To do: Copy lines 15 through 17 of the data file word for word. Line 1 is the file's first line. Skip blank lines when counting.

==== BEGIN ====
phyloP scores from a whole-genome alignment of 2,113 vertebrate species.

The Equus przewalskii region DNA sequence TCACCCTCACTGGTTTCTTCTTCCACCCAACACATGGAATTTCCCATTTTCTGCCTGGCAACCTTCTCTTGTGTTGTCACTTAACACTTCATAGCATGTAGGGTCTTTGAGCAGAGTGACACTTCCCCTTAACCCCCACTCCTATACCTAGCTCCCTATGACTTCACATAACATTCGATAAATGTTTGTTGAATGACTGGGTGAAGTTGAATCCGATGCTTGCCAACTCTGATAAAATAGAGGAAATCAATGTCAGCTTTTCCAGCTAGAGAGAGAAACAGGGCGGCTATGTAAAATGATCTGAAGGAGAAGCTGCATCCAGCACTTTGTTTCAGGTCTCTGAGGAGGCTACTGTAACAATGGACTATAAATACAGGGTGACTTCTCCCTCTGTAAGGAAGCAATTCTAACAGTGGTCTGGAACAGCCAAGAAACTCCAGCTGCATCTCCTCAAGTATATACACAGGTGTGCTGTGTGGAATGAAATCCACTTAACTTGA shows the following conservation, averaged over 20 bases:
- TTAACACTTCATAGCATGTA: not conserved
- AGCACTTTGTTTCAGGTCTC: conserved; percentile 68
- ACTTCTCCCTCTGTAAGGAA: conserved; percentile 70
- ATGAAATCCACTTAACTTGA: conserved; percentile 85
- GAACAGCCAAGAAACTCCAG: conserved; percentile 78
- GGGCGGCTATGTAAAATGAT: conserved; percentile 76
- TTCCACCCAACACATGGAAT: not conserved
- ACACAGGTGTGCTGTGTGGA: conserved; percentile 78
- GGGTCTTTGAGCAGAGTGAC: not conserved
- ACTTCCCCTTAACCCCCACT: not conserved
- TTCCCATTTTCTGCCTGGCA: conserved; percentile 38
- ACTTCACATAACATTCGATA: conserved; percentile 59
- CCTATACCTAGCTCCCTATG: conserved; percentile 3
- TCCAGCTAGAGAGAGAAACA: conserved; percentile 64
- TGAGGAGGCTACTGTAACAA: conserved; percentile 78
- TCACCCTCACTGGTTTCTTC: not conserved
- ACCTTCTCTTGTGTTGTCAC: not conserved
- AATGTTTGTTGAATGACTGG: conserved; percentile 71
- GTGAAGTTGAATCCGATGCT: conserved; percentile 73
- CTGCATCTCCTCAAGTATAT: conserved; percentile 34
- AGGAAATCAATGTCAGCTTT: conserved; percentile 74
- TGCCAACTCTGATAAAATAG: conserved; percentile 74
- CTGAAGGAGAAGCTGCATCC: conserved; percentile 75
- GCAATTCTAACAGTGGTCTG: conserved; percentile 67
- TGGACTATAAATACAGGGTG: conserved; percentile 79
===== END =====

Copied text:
- CCTATACCTAGCTCCCTATG: conserved; percentile 3
- TCCAGCTAGAGAGAGAAACA: conserved; percentile 64
- TGAGGAGGCTACTGTAACAA: conserved; percentile 78